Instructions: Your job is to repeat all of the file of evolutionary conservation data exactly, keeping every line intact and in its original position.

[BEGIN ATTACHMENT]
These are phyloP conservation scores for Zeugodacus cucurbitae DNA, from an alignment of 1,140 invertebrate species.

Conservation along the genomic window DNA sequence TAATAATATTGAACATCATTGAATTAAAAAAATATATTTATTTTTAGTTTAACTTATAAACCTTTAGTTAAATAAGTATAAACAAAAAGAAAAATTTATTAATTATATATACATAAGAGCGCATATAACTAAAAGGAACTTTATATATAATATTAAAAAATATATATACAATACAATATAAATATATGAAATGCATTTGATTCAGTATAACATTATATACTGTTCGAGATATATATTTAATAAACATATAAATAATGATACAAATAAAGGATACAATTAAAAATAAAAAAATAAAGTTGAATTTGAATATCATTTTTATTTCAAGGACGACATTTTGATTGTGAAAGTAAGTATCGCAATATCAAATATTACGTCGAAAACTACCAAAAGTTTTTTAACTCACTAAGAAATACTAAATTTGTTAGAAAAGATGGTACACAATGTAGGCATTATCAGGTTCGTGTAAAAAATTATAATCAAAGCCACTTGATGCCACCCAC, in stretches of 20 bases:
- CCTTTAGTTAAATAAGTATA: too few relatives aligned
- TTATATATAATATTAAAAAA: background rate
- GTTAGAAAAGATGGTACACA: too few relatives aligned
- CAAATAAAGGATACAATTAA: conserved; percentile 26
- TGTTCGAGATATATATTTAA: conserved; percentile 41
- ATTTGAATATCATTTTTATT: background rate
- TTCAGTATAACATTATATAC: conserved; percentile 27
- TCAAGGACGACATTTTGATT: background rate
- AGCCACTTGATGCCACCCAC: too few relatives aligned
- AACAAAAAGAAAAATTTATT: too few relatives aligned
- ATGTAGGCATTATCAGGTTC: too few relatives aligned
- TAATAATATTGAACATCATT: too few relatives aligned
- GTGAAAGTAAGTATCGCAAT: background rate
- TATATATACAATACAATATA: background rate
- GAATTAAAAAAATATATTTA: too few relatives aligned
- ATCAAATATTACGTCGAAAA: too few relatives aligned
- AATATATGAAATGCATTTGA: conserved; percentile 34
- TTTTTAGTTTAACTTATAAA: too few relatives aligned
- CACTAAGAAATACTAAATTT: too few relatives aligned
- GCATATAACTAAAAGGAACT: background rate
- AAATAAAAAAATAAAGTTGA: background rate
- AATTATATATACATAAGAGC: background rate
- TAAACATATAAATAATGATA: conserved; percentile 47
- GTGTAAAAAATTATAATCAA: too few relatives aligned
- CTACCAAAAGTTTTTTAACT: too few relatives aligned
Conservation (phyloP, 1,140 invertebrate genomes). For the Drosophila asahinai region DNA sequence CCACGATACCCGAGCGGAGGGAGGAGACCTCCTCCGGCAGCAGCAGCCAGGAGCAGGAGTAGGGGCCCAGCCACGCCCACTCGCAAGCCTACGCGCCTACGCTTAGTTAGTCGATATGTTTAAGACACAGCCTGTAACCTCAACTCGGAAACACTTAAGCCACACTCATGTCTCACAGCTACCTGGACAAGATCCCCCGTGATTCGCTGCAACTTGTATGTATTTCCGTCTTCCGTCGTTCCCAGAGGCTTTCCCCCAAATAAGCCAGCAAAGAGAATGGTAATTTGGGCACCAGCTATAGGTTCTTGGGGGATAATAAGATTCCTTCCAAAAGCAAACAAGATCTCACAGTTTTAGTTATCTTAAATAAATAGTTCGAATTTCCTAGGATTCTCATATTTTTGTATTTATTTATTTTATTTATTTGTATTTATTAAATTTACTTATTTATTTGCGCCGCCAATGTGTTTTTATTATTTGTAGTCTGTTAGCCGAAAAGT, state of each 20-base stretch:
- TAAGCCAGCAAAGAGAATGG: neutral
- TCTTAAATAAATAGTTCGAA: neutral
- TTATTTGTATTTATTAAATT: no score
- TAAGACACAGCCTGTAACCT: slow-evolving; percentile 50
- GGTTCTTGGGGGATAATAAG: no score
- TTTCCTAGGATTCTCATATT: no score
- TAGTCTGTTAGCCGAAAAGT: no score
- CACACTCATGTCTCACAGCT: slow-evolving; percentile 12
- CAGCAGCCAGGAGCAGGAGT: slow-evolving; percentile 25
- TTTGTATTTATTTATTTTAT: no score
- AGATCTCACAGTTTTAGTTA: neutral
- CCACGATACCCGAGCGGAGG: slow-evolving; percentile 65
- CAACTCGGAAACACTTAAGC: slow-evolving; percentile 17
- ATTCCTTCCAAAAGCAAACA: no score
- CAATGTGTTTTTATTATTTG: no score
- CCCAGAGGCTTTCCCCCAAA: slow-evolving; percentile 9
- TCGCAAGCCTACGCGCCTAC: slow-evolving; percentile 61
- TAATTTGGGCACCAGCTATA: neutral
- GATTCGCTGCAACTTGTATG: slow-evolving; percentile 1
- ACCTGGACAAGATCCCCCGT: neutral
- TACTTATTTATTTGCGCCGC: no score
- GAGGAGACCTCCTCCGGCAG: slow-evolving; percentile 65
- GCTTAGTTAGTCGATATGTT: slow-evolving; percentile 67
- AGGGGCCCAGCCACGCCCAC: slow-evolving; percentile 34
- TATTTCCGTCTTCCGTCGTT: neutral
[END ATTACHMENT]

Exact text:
These are phyloP conservation scores for Zeugodacus cucurbitae DNA, from an alignment of 1,140 invertebrate species.

Conservation along the genomic window DNA sequence TAATAATATTGAACATCATTGAATTAAAAAAATATATTTATTTTTAGTTTAACTTATAAACCTTTAGTTAAATAAGTATAAACAAAAAGAAAAATTTATTAATTATATATACATAAGAGCGCATATAACTAAAAGGAACTTTATATATAATATTAAAAAATATATATACAATACAATATAAATATATGAAATGCATTTGATTCAGTATAACATTATATACTGTTCGAGATATATATTTAATAAACATATAAATAATGATACAAATAAAGGATACAATTAAAAATAAAAAAATAAAGTTGAATTTGAATATCATTTTTATTTCAAGGACGACATTTTGATTGTGAAAGTAAGTATCGCAATATCAAATATTACGTCGAAAACTACCAAAAGTTTTTTAACTCACTAAGAAATACTAAATTTGTTAGAAAAGATGGTACACAATGTAGGCATTATCAGGTTCGTGTAAAAAATTATAATCAAAGCCACTTGATGCCACCCAC, in stretches of 20 bases:
- CCTTTAGTTAAATAAGTATA: too few relatives aligned
- TTATATATAATATTAAAAAA: background rate
- GTTAGAAAAGATGGTACACA: too few relatives aligned
- CAAATAAAGGATACAATTAA: conserved; percentile 26
- TGTTCGAGATATATATTTAA: conserved; percentile 41
- ATTTGAATATCATTTTTATT: background rate
- TTCAGTATAACATTATATAC: conserved; percentile 27
- TCAAGGACGACATTTTGATT: background rate
- AGCCACTTGATGCCACCCAC: too few relatives aligned
- AACAAAAAGAAAAATTTATT: too few relatives aligned
- ATGTAGGCATTATCAGGTTC: too few relatives aligned
- TAATAATATTGAACATCATT: too few relatives aligned
- GTGAAAGTAAGTATCGCAAT: background rate
- TATATATACAATACAATATA: background rate
- GAATTAAAAAAATATATTTA: too few relatives aligned
- ATCAAATATTACGTCGAAAA: too few relatives aligned
- AATATATGAAATGCATTTGA: conserved; percentile 34
- TTTTTAGTTTAACTTATAAA: too few relatives aligned
- CACTAAGAAATACTAAATTT: too few relatives aligned
- GCATATAACTAAAAGGAACT: background rate
- AAATAAAAAAATAAAGTTGA: background rate
- AATTATATATACATAAGAGC: background rate
- TAAACATATAAATAATGATA: conserved; percentile 47
- GTGTAAAAAATTATAATCAA: too few relatives aligned
- CTACCAAAAGTTTTTTAACT: too few relatives aligned
Conservation (phyloP, 1,140 invertebrate genomes). For the Drosophila asahinai region DNA sequence CCACGATACCCGAGCGGAGGGAGGAGACCTCCTCCGGCAGCAGCAGCCAGGAGCAGGAGTAGGGGCCCAGCCACGCCCACTCGCAAGCCTACGCGCCTACGCTTAGTTAGTCGATATGTTTAAGACACAGCCTGTAACCTCAACTCGGAAACACTTAAGCCACACTCATGTCTCACAGCTACCTGGACAAGATCCCCCGTGATTCGCTGCAACTTGTATGTATTTCCGTCTTCCGTCGTTCCCAGAGGCTTTCCCCCAAATAAGCCAGCAAAGAGAATGGTAATTTGGGCACCAGCTATAGGTTCTTGGGGGATAATAAGATTCCTTCCAAAAGCAAACAAGATCTCACAGTTTTAGTTATCTTAAATAAATAGTTCGAATTTCCTAGGATTCTCATATTTTTGTATTTATTTATTTTATTTATTTGTATTTATTAAATTTACTTATTTATTTGCGCCGCCAATGTGTTTTTATTATTTGTAGTCTGTTAGCCGAAAAGT, state of each 20-base stretch:
- TAAGCCAGCAAAGAGAATGG: neutral
- TCTTAAATAAATAGTTCGAA: neutral
- TTATTTGTATTTATTAAATT: no score
- TAAGACACAGCCTGTAACCT: slow-evolving; percentile 50
- GGTTCTTGGGGGATAATAAG: no score
- TTTCCTAGGATTCTCATATT: no score
- TAGTCTGTTAGCCGAAAAGT: no score
- CACACTCATGTCTCACAGCT: slow-evolving; percentile 12
- CAGCAGCCAGGAGCAGGAGT: slow-evolving; percentile 25
- TTTGTATTTATTTATTTTAT: no score
- AGATCTCACAGTTTTAGTTA: neutral
- CCACGATACCCGAGCGGAGG: slow-evolving; percentile 65
- CAACTCGGAAACACTTAAGC: slow-evolving; percentile 17
- ATTCCTTCCAAAAGCAAACA: no score
- CAATGTGTTTTTATTATTTG: no score
- CCCAGAGGCTTTCCCCCAAA: slow-evolving; percentile 9
- TCGCAAGCCTACGCGCCTAC: slow-evolving; percentile 61
- TAATTTGGGCACCAGCTATA: neutral
- GATTCGCTGCAACTTGTATG: slow-evolving; percentile 1
- ACCTGGACAAGATCCCCCGT: neutral
- TACTTATTTATTTGCGCCGC: no score
- GAGGAGACCTCCTCCGGCAG: slow-evolving; percentile 65
- GCTTAGTTAGTCGATATGTT: slow-evolving; percentile 67
- AGGGGCCCAGCCACGCCCAC: slow-evolving; percentile 34
- TATTTCCGTCTTCCGTCGTT: neutral